#5244 – 2017 First-Class Forever Stamp - "The Snowy Day": Peter Sliding Down a Hill of Snow

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US #5244 - Peter Sliding Down a Hill of Snow

2017 49c "The Snowy Day"

 

Value:  49¢ 1-ounce first-class letter rate- Forever

Issued:  October 4, 2017

First Day City:  Brooklyn, NY

Type of Stamp:  Special

Printed by:  Ashton Potter

Method:  Offset 

Format:  Double Sided Booklet of 20

Self-Adhesive

Quantity Printed:  5,000,000 stamps

 

Peter, from The Snowy Day, climbs his way up a giant snowy mound and, after reaching the top, slides all the way down.  Sliding or sledding is one of the more popular winter activities among young people.

Tubes, toboggans, disks, or runner sleds are typically used for recreational sledding.  “Back country sleds” are also used for extreme sledding.  These sleds have grooves on the bottom to help with direction control, straps to buckle your knees in, and padding for them to rest on.  These features make it possible for people to do flips and tricks.

Competitive sledding started in Sweden and Norway in the 15th century and was known as “kicksled racing.”  Variations of these races, like bobsledding, luge, and skeleton, were not seen until the 19th century in Switzerland.  All are similar (going down a twisted ice path), but have differences in body position, the start, and number of people involved.

The International Olympic Committee currently acknowledges bobsled, skeleton, and the luge as Olympic sports.  All three are very competitive, with luge being timed to a thousandth of a second.  Luge is the sixth most popular sport in the Winter Olympics.

Sledding is an exhilarating winter past-time and is sure to remain popular for years to come.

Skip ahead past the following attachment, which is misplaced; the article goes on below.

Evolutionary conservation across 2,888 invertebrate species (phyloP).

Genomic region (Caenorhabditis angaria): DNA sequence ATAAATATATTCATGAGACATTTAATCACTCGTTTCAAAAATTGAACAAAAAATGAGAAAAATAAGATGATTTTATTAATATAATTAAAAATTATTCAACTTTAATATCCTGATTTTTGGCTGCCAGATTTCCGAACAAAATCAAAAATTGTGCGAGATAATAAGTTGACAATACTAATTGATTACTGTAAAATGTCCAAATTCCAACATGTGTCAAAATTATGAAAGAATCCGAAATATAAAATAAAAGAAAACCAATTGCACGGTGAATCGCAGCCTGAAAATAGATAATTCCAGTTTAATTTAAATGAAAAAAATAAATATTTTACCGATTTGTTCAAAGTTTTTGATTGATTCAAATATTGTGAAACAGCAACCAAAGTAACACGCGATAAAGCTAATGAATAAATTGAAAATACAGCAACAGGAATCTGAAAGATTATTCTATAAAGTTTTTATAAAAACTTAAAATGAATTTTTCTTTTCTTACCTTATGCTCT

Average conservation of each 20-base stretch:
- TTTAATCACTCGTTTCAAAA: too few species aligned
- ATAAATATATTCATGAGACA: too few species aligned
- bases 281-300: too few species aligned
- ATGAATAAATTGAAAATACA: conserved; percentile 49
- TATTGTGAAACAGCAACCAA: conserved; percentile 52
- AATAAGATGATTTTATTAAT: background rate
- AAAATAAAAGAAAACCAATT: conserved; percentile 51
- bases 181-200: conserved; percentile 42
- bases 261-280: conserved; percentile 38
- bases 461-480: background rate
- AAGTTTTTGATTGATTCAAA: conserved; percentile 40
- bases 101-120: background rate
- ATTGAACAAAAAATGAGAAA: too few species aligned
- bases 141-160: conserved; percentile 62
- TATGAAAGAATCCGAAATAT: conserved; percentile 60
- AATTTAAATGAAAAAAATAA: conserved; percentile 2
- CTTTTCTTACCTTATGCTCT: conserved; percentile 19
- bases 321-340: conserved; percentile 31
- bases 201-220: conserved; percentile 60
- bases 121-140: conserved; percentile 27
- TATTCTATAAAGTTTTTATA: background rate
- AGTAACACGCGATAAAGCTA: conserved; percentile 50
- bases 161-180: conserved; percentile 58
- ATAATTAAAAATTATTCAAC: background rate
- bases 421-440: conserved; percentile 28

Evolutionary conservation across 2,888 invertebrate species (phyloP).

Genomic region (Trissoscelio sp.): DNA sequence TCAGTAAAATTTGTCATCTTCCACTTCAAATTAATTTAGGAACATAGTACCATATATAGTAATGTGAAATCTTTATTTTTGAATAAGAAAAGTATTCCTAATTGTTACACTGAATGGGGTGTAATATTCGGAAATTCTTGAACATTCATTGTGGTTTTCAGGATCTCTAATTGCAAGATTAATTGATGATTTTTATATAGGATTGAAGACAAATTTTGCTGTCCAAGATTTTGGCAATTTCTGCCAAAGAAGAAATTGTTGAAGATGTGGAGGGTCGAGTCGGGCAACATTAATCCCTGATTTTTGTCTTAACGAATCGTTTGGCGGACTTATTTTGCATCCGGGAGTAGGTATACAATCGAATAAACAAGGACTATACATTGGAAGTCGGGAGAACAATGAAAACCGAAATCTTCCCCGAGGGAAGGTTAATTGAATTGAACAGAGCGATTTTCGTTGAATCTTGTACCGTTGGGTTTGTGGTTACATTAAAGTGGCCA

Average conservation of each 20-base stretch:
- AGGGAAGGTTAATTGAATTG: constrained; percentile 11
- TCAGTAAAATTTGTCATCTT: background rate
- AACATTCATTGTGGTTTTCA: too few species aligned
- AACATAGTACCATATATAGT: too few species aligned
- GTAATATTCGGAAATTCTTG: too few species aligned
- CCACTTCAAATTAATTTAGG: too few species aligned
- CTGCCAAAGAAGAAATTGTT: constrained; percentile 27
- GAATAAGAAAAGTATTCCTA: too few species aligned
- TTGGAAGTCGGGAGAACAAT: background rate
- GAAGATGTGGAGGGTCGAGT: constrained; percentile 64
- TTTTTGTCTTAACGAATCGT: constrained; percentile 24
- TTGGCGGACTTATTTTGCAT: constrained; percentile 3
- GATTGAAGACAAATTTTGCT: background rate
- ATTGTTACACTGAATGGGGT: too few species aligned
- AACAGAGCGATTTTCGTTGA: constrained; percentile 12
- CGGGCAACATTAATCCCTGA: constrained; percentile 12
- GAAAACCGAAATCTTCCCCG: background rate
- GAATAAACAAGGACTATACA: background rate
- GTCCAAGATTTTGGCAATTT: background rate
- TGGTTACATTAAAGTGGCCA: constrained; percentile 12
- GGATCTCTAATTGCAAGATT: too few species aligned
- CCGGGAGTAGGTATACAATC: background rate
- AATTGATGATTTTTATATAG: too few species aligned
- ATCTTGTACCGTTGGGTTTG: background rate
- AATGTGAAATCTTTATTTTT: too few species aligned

Art director Antonio Alcalá designed the stamps with Ezra Jack Keats’ original art.

Birth Of Ezra Keats

 

 

 

 

 

 

 

 

 

 

 

 

 

 

 

Writer and illustrator Ezra Jack Keats was born on March 11, 1916, in Brooklyn, New York.

Born to poor Polish-Jewish immigrants, Keats enjoyed art from an early age.  He was very creative, creating works of art from scraps of wood, cloth, and paper. While Keats’ father attempted to discourage him from the difficult life of an artist, he also occasionally brought him home tubes of paint.

Keats spent a good amount of time at the local library learning about art.  He also found some comfort in his school art classes.  In junior high he received a medal for drawing that he kept for the rest of his life.  He went on to win a national contest in high school for an oil painting and was honored for excellence in art upon graduation.

 

 

 

 

 

 

 

 

 

 

 

 

Following his father’s death, Keats had to put art school on hold and worked a variety of jobs, though he was able to take occasional art classes.  He was fortunate to find some artistic jobs during this time, as a mural painter and comic book illustrator.  When World War II broke out, he was drafted into the Army and designed camouflage patterns for the US Army Air Force. 

After the war, Keats spent some time in Paris.  When he returned to New York, he worked as a commercial artist, with his illustrations appearing in Reader’s Digest, The New York Times Book Review, and Collier’s.  Keats also produced the artwork for several popular book jackets and in the 1950s, he exhibited his work at the Associated American Artists Gallery.

 

 

 

 

 

 

 

 

 

 

 

 

 

 

 

Keats was first approached to illustrate a children’s book in 1954, for Elisabeth Hubbard Lansing’s Jubilant for Sure.  He would go on to illustrate nearly 70 books for other authors.  In 1960, he made his first attempt at writing his own children’s book, My Dog Is Lost.  Two years later, Keats published The Snowy Day, his most famous work.  The story follows a young child named Peter who experiences the delight of a first snowfall in his neighborhood.  This children’s book was one of the first to have an African American as the main character.  Keats earned the Caldecott Medal in 1963 for The Snowy Day.

Keats would go on to write and illustrate 22 books of his own.  His books often featured children from different cultures in urban settings.  Keats also always presented his characters with real problems that young readers would understand, including becoming an older sibling, standing up for friends, and dealing with bullies. 

 

 

 

 

 

 

 

 

 

 

 

 

 

 

Keats worked until his death on May 6, 1983.  The Ezra Jack Keats Foundation carries on his legacy by promoting children’s literacy and creativity and encouraging equality and diversity in children’s books.